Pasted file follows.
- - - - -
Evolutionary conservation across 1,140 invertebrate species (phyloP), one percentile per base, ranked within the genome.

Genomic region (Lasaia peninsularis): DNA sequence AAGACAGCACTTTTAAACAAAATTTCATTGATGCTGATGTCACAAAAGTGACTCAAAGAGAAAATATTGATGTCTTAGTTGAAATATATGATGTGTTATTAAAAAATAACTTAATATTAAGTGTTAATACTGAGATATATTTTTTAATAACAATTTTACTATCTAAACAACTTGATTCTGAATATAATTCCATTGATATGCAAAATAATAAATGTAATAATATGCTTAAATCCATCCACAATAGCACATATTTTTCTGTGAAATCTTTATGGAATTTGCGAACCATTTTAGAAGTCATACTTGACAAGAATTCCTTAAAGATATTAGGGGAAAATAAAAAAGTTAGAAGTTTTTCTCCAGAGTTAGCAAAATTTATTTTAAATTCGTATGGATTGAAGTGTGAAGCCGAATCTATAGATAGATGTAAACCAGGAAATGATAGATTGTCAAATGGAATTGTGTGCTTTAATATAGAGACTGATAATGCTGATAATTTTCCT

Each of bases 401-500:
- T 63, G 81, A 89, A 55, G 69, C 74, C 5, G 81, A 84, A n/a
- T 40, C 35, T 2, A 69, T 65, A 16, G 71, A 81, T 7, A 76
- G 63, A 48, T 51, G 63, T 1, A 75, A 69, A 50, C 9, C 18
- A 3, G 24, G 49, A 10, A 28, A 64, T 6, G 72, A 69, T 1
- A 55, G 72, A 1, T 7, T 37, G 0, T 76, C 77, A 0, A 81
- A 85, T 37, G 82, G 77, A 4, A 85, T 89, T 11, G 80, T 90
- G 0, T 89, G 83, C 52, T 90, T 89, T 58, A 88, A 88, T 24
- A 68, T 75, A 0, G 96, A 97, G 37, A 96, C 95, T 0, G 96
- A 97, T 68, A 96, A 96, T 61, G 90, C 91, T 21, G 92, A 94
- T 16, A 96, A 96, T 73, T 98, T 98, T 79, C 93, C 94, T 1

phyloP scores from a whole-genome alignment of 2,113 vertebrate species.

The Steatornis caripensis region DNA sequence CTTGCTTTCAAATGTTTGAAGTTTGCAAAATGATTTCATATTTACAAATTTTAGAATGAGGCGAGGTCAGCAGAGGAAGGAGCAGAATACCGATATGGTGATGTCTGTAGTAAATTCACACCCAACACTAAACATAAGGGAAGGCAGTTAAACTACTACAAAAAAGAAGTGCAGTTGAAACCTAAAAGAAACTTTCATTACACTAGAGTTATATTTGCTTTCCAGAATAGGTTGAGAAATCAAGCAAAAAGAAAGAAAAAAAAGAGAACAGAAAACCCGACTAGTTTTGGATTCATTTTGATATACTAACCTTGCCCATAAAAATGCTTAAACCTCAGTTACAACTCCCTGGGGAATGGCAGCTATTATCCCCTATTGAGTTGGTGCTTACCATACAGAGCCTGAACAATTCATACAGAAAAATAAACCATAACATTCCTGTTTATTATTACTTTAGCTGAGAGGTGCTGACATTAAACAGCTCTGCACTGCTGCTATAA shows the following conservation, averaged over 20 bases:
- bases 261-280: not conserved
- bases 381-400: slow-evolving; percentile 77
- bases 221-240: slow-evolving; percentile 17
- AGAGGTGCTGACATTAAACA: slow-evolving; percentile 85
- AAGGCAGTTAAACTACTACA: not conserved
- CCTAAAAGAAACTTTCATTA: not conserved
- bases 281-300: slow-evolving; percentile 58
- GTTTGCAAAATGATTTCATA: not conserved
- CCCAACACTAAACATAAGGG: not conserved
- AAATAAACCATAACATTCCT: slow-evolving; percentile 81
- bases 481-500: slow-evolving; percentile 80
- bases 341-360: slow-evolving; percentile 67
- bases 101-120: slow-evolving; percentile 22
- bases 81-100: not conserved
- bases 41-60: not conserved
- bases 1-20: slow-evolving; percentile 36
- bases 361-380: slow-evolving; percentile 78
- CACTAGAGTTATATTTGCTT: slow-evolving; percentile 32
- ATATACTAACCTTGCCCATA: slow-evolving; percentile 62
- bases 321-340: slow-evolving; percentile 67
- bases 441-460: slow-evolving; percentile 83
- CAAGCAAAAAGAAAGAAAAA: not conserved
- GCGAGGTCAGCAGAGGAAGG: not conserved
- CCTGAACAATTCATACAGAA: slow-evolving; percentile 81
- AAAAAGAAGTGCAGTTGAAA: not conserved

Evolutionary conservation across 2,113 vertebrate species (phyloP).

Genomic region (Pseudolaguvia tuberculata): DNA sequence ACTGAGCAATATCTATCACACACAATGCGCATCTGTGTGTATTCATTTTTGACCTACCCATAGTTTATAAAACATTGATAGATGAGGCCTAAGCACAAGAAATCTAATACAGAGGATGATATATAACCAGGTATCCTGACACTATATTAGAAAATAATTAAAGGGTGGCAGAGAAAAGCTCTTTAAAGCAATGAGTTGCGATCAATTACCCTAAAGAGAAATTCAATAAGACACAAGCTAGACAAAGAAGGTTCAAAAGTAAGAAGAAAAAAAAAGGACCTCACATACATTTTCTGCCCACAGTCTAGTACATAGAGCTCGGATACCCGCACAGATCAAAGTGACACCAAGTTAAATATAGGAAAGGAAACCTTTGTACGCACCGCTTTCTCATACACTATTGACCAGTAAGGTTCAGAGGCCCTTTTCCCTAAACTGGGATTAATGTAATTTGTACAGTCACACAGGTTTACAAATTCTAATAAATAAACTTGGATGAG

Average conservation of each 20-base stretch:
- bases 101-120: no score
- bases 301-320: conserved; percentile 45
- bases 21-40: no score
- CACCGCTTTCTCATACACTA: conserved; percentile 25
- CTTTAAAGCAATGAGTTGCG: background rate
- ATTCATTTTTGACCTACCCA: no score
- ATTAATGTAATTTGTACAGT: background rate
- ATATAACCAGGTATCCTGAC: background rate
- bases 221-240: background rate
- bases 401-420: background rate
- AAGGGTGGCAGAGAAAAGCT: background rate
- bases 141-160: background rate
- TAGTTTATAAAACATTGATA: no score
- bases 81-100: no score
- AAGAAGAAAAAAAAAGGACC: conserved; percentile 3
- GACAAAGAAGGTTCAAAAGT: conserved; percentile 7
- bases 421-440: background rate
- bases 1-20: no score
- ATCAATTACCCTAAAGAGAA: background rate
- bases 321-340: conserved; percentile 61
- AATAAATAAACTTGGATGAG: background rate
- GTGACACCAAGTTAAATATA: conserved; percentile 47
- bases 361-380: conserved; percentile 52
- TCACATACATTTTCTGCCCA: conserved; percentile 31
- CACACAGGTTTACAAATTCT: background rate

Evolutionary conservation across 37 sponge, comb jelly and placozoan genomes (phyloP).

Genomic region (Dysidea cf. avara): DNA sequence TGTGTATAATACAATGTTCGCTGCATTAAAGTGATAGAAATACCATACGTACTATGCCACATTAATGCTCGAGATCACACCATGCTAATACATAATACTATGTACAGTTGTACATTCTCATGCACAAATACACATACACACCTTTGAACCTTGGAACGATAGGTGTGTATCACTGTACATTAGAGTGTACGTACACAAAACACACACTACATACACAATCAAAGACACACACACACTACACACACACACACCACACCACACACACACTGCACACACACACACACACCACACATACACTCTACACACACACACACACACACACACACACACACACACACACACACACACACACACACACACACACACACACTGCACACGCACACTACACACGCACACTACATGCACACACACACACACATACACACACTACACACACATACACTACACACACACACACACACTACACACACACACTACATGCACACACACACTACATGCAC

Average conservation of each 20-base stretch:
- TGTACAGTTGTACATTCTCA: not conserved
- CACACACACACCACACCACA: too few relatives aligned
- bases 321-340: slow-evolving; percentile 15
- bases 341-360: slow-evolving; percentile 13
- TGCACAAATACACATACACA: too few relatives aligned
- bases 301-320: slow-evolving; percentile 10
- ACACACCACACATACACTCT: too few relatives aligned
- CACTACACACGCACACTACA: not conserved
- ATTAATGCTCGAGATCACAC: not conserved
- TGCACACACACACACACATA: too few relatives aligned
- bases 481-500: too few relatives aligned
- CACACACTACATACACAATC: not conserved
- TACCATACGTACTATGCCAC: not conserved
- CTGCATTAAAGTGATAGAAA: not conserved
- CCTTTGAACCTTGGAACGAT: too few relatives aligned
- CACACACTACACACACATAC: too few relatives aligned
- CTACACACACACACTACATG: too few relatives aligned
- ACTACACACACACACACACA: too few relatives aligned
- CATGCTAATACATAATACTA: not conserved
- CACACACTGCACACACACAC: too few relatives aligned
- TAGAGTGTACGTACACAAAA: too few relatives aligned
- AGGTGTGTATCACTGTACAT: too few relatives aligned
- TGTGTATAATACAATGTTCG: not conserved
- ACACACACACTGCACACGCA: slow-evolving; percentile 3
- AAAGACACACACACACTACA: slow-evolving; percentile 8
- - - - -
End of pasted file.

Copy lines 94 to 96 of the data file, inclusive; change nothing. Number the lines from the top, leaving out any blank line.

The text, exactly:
- TGTGTATAATACAATGTTCG: not conserved
- ACACACACACTGCACACGCA: slow-evolving; percentile 3
- AAAGACACACACACACTACA: slow-evolving; percentile 8